Asking for Accommodations

teenage boy speaking with teacher in front of lockersStudents with LDs should be aware of their learning profiles and encouraged to participate in the IEP process, however, students also need to learn to self-advocate for the accommodations written on their IEPs[1]. Although all teachers should be aware of the accommodations listed in a student’s IEP, students may nonetheless have to remind teachers of their needs throughout the school year, including during lessons and assessments.

Explicit Instruction for Requesting Accommodations

The work of Prater and her associates outlines specific lesson plans that were designed to teach self-advocacy skills, and in particular, the FESTA steps for requesting instructional accommodations.

Students are taught to:

F - Face the teacher

E - Maintain eye contact

S - State the accommodation they require and the reason they are asking for it

T - Thank the teacher

A - Use the accommodation[2]

The lessons followed a direct instruction format: the objectives of the day are outlined, the teacher models the skill and students practice, corrective feedback is provided to students, and the teacher discusses how the skill could help them improve their schoolwork.

After being taught this strategy, students were able to request every accommodation they needed, even thought they did not always follow the FESTA steps. Their teachers noted anecdotally that the students became more confident in their abilities and participated more frequently in the classroom following the self-advocacy instruction.

Procedures for teaching how to request accommodations:

  1. The teacher describes the target behavior while the students follow on the printed material.
  2. The students are taught the vocabulary to use when describing their learning disabilities to ensure clarity in their communication.
  3. The teacher assumes the role of a student and demonstrates the behavior with the paraprofessional playing the role of the teacher or service provider.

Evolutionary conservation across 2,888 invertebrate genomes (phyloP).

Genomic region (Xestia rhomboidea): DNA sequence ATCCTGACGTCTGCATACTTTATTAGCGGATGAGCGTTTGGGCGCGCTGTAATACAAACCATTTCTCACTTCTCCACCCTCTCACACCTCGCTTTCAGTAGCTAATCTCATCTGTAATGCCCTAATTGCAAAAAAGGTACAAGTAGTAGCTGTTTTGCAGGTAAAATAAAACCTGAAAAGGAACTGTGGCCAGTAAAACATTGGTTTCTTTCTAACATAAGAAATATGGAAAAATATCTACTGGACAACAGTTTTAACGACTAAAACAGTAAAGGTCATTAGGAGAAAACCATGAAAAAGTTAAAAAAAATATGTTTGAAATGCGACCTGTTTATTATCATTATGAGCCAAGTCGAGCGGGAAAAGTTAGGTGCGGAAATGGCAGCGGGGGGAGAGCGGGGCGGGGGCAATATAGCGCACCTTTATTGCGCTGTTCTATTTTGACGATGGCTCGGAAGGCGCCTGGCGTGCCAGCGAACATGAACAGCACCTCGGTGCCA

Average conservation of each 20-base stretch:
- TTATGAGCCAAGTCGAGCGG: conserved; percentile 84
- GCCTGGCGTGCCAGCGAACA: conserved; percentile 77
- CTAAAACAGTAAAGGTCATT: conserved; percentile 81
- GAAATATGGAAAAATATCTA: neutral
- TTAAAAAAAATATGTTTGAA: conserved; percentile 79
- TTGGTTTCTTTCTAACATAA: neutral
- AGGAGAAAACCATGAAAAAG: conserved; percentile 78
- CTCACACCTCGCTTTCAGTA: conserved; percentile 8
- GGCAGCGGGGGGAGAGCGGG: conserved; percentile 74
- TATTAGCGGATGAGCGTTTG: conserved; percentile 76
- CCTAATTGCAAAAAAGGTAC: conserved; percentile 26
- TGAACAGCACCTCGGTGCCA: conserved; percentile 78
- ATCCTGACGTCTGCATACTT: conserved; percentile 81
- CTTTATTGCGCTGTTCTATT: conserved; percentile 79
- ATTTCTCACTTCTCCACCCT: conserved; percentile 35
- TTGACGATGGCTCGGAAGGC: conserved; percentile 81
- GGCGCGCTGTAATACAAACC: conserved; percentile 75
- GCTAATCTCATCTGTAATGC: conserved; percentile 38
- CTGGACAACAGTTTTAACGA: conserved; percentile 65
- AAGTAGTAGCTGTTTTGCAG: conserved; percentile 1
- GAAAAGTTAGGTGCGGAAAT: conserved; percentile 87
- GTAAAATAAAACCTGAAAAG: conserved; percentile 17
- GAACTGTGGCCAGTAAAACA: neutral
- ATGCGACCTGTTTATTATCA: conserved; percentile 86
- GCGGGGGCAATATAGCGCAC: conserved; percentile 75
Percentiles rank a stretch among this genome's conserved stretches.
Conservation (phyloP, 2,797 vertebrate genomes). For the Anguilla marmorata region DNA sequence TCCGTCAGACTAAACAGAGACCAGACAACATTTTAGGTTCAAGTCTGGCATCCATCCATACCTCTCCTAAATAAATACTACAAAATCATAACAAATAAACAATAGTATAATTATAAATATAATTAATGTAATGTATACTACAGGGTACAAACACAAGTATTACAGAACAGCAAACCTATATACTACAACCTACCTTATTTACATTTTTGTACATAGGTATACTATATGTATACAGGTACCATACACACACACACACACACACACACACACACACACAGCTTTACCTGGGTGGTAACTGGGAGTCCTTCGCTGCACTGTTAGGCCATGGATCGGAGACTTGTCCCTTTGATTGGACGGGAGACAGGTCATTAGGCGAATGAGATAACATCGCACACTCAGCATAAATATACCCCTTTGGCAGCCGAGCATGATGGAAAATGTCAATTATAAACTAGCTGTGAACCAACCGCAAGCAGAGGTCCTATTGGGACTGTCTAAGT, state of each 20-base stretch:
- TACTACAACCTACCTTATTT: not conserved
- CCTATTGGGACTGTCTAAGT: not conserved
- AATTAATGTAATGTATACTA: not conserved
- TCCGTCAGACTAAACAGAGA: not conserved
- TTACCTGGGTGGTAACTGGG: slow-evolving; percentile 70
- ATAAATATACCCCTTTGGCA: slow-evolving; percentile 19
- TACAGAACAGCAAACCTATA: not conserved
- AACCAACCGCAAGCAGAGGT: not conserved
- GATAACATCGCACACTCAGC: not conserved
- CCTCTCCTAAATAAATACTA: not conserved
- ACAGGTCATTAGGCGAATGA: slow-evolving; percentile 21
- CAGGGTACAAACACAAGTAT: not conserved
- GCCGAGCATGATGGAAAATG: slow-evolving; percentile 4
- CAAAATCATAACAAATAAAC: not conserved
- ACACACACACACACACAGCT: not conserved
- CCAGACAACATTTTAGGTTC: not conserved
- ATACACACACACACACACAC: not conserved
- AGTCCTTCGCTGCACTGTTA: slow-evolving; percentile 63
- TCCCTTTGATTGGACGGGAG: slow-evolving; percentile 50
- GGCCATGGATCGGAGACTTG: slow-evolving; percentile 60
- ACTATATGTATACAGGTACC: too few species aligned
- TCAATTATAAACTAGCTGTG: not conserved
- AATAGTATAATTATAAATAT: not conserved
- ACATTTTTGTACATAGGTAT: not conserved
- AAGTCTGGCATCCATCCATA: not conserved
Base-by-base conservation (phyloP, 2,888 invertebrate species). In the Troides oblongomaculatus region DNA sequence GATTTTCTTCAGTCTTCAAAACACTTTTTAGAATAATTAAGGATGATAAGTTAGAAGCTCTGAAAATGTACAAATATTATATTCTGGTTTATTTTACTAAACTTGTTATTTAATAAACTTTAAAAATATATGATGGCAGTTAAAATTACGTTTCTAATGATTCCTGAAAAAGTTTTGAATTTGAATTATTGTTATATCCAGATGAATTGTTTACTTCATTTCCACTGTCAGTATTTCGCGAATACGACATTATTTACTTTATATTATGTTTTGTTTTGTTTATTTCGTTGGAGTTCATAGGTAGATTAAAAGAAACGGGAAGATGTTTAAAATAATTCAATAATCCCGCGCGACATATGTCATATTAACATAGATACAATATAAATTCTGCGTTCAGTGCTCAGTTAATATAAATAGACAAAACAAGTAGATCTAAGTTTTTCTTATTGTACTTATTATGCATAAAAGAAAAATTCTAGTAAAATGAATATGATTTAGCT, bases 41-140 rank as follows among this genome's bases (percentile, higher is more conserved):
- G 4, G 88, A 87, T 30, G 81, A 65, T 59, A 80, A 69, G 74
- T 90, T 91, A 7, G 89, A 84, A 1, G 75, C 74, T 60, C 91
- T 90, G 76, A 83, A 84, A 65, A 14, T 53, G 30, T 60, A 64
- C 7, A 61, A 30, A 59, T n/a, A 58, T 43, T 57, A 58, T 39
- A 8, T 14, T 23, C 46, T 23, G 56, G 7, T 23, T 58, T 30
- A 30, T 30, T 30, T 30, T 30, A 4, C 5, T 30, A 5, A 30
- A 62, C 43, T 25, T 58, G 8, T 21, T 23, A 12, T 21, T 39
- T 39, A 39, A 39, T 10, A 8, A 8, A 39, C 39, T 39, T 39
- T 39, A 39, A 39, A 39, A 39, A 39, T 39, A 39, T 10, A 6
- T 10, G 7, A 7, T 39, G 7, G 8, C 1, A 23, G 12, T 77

4. The teacher gives students the opportunity to ask questions or clarify specific points.
  5. The students rehearse the steps in describing their learning disabilities and requesting accommodations.
  6. Peers and staff provide immediate feedback.
  7. Students repeat the steps until mastery is demonstrated.
  8. Students then practice requesting accommodations in their classes.[3]

Even after explicit instruction, students may feel some discomfort discussing their LDs and accommodations[4]. Therefore, it is recommended that students with LDs receive repeated practice describing their LDs and communicating clearly their required accommodations in order to become more comfortable and confident when discussing them with instructors or service providers. With practice, students can become more confident in their abilities and may even begin participating more frequently in the classroom[5].

It is also important to remember that even when students are comfortable and have the skills to advocate for themselves, not all educators will be receptive. When asking for accommodations, even if students do not get the support they are asking for, it can still be a valuable learning experience.

Click the play button below to listen to a clip from the TalkLD podcast episode, “Supporting Students on their Self-Advocacy Journey”. In this clip Jenessa Dworet, a Department Head of Special Education and Student Success at a high school in the Toronto District School Board, explains how she helps her students when they come across a teacher who is resistant to their attempts at self-advocacy.

Click here to read the transcript for this audio clip. 

Click here to listen to the entire podcast.

[1] Prater et al., 2014

[2] Prater et al.  2014

[3] Durlak, et al., 1994

[4] Durlak, et al., 1994

[5] Prater et al., 2014